(BLOOMINGTON) - Health care officials are now watching to see how the H1N1 flu virus will mutate. IU Professor Alex Vespignani is a recognized expert on computer modeling of epidemics.
He says the current model shows thousands more cases of the H1N1 flu are possible in the US within the next two weeks.
Since we're entering the summer months in the northern hemisphere, temperatures and humidity levels will be higher and more people will be outside.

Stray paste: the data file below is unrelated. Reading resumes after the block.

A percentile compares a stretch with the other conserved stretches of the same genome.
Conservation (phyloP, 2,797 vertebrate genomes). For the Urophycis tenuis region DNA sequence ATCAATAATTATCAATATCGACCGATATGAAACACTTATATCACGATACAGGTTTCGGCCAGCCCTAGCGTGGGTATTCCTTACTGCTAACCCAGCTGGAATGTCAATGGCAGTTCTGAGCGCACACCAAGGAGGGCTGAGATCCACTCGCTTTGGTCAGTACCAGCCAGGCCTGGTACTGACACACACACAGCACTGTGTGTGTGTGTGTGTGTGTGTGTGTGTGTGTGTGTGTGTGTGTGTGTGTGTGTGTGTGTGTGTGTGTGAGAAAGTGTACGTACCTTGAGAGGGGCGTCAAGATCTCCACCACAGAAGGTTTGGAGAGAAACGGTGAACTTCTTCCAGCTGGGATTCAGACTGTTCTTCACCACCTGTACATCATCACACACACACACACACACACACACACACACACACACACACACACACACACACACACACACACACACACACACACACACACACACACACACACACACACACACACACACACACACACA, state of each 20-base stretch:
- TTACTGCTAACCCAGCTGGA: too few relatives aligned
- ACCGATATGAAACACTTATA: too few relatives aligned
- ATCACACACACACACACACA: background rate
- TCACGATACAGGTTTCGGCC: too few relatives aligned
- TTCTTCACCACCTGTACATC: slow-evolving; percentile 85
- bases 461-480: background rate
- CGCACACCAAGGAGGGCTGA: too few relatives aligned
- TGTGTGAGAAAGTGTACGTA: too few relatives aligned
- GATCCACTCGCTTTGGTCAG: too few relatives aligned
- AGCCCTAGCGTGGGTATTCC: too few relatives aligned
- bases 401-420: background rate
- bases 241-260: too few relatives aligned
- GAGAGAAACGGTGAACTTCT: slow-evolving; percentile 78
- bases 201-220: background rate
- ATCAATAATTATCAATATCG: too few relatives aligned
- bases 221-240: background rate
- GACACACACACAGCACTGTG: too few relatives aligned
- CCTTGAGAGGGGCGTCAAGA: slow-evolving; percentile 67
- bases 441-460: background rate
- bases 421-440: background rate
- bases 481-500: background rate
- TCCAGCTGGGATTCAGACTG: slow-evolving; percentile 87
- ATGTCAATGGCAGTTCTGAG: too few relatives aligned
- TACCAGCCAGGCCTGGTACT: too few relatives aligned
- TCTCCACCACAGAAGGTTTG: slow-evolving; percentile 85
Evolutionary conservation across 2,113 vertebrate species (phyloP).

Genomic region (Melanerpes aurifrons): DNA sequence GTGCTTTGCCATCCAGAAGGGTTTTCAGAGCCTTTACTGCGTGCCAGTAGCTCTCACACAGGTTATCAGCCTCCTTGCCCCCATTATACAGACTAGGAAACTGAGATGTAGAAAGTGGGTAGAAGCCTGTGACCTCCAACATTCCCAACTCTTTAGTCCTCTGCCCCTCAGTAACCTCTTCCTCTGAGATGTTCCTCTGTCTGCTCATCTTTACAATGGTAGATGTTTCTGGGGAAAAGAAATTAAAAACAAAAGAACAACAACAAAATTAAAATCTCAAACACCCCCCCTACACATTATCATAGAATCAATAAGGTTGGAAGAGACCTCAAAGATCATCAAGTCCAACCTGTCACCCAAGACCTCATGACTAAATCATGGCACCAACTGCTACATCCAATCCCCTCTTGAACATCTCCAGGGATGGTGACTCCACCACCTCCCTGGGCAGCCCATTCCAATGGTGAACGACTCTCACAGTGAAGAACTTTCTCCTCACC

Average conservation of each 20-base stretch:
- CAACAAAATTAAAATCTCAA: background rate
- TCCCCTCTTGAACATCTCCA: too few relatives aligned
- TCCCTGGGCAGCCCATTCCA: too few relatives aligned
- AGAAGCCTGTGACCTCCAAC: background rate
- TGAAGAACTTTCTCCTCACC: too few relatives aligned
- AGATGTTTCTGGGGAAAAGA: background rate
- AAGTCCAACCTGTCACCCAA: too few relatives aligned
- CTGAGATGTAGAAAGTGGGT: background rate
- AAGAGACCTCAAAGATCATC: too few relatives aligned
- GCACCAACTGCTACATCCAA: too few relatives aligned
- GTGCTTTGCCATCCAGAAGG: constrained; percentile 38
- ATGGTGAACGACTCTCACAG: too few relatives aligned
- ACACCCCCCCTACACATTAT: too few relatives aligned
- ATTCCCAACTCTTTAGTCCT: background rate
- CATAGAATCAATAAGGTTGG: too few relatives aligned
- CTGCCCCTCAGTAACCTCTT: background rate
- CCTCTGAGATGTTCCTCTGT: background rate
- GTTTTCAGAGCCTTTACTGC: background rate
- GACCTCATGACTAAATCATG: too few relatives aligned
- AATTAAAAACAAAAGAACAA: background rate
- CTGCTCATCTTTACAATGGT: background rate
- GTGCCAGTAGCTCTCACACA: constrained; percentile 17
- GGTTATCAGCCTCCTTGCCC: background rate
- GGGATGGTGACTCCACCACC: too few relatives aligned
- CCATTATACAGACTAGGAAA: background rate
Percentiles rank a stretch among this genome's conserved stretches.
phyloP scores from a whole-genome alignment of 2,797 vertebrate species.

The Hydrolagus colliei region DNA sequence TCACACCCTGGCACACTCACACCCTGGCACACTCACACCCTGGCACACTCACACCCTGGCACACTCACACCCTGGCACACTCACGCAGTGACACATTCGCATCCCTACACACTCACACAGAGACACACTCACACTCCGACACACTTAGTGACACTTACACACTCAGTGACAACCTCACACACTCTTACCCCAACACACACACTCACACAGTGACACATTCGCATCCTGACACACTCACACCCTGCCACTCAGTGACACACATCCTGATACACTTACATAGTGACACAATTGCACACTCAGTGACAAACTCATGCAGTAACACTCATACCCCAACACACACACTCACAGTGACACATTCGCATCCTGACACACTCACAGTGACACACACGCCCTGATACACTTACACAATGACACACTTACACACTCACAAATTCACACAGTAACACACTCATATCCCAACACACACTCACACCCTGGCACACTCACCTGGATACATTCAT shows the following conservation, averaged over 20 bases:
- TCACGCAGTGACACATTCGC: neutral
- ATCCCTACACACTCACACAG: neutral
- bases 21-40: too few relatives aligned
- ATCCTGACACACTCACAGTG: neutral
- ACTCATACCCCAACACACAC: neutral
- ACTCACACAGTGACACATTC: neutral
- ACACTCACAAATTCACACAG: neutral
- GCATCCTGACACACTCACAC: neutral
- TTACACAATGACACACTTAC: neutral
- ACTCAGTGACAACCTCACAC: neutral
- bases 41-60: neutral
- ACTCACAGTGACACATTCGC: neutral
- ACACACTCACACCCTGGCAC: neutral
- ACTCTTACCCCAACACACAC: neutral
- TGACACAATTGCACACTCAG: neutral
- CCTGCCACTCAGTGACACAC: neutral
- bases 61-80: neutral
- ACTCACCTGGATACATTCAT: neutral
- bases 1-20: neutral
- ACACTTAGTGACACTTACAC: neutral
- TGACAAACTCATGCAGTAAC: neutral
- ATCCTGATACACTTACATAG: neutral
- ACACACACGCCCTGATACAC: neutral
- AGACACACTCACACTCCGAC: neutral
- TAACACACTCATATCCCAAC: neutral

Vespignani says that should help to slow the spread of the virus.
He says it will also give health agencies time to develop and distribute an effective vaccine against it.
But countries in the southern hemisphere, where the H1N1 flu virus is expected to migrate next, are now heading into the winter months.
Vespignani says scientists will be monitoring that region closely to see if a mutation of the virus occurs there and begins another cycle of infection.
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